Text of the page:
For showing that musical virtuosity knows no bounds
In an age of hyper-specialization, Wu Tong has made a career of being versatile. The 44-year-old Beijing native is a rock-and-roll star. But he’s also a classical musician. He’s a practitioner of Chinese music, but is also well-versed in Western traditions. The Grammy winner is a talented singer, with impressive range, but is also a master on the sheng — a wood instrument his family has manufactured and played for generations.
Wu’s polymathic nature is a product of a childhood in which his musician father forced him to learn the sheng, or else endure a beating. But in the late 1970s, exposure to cassette tapes of American country music changed his trajectory, and some years later he became the frontman for the groundbreaking rock band Lunhui.
As a classical musician, Wu has performed as a soloist in symphonies across three continents: the New York Philharmonic, London Sinfonietta, and the Singapore Symphony Orchestra. And in 2000, he achieved wide exposure after joining cellist Yo Yo Ma to found the famed Grammy-winning Silk Road Ensemble. The group, comprised of renowned musicians from more than 20 countries, is noted for its blend of instrumentation and musical styles. A perfect fit, therefore, for the multi-talented Wu.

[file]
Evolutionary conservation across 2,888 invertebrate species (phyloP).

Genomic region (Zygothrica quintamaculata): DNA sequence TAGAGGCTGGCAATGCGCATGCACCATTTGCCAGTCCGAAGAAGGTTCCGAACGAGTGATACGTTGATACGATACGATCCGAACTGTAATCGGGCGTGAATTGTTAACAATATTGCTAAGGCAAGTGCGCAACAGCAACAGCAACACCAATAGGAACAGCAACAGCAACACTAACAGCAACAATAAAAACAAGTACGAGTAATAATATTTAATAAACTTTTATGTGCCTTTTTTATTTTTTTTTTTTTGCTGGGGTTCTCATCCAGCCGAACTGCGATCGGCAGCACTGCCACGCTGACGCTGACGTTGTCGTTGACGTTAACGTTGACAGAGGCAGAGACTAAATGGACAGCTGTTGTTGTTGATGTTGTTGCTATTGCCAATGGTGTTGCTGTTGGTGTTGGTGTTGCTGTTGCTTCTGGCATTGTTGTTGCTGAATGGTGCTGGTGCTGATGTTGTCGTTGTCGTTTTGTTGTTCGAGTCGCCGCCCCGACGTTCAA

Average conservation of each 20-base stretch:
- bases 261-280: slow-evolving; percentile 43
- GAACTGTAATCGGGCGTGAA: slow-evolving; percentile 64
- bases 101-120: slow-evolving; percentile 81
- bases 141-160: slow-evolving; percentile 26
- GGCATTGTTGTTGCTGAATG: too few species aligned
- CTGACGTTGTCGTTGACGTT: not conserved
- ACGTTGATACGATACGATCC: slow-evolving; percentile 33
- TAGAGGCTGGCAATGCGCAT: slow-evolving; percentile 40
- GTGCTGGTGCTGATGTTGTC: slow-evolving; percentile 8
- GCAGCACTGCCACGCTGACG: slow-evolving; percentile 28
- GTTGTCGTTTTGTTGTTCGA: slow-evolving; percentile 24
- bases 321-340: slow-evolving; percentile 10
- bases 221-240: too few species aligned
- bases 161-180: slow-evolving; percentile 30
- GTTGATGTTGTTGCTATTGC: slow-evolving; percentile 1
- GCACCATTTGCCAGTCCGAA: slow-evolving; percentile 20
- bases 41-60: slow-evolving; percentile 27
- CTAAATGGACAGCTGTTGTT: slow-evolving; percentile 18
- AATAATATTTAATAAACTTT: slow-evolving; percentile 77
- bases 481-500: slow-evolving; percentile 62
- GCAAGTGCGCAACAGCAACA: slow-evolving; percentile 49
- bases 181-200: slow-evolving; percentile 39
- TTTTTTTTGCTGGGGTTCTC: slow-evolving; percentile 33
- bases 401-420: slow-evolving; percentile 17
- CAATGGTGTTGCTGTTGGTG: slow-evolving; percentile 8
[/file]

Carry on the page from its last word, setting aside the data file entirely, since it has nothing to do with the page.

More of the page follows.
“The roots of our musical languages are very close, and even if I don't know the nuances, it can just be a matter of simplifying what I play,” he said about his work in the ensemble. “If you play from the heart, you dissolve boundaries and open up to others.”
Rock music is no longer a novelty in China, and classical Chinese music has found an audience beyond the country’s borders. But Wu’s mastery of both idioms remains unique — and uniquely powerful.
"[His] strength is that he's deeply rooted in a classical tradition, but plays with the immediacy of a pop musician," said the violinist Todd Reynolds. “That combination of sensibilities speaks to a much wider range of people than either a classical or pop musician could."